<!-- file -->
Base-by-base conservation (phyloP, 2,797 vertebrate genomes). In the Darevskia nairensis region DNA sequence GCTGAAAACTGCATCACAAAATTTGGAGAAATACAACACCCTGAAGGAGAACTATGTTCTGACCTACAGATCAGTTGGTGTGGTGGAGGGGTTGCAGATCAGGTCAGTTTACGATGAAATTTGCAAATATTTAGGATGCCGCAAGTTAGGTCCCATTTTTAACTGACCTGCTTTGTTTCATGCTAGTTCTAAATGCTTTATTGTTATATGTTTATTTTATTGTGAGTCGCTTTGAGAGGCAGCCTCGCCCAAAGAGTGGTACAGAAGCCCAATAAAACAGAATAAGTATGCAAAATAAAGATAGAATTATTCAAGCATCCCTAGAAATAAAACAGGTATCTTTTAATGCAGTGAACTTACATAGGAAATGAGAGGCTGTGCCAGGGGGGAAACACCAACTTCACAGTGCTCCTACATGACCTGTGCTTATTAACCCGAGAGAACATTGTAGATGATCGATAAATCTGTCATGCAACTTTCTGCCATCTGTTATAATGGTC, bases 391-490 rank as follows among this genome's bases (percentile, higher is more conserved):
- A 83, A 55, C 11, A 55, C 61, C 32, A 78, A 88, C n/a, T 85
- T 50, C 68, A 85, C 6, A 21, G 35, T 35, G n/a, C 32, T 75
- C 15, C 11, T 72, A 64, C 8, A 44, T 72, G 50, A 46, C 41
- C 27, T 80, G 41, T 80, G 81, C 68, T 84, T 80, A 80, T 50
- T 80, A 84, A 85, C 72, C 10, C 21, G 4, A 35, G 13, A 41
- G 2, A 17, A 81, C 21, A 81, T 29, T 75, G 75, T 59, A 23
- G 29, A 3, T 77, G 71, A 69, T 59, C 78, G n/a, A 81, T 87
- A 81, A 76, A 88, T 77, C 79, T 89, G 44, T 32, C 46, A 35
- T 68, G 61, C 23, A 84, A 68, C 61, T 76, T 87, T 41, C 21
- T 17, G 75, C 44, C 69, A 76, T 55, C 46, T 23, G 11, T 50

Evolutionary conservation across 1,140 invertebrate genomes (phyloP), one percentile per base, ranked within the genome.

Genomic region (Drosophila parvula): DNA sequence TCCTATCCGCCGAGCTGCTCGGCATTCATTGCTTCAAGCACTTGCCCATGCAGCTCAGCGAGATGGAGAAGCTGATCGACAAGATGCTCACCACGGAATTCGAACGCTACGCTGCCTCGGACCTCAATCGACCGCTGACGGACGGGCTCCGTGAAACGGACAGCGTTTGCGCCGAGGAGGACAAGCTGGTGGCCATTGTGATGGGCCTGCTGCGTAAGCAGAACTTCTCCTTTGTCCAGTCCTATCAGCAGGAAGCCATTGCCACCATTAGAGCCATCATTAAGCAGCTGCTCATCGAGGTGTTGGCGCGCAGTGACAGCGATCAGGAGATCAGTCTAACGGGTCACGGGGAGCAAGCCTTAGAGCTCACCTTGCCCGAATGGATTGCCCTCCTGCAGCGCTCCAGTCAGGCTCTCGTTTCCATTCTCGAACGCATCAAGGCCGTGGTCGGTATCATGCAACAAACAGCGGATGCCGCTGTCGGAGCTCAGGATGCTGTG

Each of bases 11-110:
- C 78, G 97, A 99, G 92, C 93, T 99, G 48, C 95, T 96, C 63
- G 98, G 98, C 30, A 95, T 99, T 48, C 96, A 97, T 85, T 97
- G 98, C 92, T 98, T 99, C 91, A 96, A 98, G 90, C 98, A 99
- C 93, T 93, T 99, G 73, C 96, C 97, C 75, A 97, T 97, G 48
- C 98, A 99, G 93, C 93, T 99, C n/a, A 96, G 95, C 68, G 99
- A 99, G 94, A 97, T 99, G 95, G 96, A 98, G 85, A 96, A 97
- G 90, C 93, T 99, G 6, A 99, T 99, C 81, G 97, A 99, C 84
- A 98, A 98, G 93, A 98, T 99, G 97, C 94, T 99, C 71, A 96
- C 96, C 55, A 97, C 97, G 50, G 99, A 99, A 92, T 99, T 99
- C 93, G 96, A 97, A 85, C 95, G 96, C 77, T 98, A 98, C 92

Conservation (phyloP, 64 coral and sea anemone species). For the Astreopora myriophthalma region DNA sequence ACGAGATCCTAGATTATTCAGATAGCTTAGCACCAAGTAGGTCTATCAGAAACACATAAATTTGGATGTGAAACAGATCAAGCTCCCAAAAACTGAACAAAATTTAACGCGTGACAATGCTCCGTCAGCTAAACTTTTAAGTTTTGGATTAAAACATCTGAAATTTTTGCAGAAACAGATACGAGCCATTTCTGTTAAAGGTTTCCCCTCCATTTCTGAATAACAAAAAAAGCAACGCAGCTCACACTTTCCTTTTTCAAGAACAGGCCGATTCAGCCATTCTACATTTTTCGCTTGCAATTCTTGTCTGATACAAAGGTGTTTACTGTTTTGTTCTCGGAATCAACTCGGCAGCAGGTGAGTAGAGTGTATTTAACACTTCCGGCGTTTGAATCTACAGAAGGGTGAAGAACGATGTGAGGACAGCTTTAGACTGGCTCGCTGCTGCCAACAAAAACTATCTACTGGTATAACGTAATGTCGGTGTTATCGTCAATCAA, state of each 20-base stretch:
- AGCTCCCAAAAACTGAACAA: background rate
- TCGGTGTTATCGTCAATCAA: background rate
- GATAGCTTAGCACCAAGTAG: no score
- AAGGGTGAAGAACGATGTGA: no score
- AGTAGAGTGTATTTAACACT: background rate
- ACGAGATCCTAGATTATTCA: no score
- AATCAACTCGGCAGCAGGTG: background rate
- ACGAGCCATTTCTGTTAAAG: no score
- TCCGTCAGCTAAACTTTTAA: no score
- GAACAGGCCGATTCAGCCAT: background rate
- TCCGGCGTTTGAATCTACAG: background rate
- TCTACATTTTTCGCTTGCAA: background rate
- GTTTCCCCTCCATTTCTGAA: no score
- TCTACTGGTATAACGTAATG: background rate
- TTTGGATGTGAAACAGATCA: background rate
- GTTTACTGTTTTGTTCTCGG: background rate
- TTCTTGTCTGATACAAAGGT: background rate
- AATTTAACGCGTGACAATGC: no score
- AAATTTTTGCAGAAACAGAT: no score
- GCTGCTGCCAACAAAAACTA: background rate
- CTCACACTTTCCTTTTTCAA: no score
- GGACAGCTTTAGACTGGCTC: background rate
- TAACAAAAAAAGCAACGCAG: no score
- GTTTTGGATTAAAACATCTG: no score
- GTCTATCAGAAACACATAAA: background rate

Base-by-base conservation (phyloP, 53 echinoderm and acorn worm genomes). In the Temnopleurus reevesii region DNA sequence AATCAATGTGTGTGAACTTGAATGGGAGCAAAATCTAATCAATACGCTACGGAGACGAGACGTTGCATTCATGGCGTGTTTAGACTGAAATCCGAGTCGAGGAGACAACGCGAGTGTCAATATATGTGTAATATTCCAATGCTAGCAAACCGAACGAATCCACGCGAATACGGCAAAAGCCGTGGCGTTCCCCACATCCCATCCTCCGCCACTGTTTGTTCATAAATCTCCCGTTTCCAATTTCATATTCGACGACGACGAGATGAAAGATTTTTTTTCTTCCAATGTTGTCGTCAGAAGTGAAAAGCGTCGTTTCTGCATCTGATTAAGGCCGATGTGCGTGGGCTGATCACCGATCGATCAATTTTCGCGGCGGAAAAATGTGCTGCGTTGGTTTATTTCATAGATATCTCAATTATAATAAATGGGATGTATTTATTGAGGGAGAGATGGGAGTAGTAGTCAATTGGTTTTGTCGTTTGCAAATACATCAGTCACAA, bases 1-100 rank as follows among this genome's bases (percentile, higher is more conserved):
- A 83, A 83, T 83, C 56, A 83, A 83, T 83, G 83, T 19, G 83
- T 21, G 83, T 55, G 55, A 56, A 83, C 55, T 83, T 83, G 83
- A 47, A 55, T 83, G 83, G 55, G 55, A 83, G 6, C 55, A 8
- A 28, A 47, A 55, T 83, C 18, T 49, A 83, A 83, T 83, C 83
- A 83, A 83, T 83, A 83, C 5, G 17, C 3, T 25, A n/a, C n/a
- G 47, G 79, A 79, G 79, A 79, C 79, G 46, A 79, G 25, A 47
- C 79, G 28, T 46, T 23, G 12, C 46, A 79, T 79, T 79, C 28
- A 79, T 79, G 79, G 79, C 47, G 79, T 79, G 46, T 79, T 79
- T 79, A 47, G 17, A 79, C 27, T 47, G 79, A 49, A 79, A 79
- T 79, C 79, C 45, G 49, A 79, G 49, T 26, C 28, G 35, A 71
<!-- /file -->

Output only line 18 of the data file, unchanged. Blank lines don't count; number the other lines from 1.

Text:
- C 93, T 93, T 99, G 73, C 96, C 97, C 75, A 97, T 97, G 48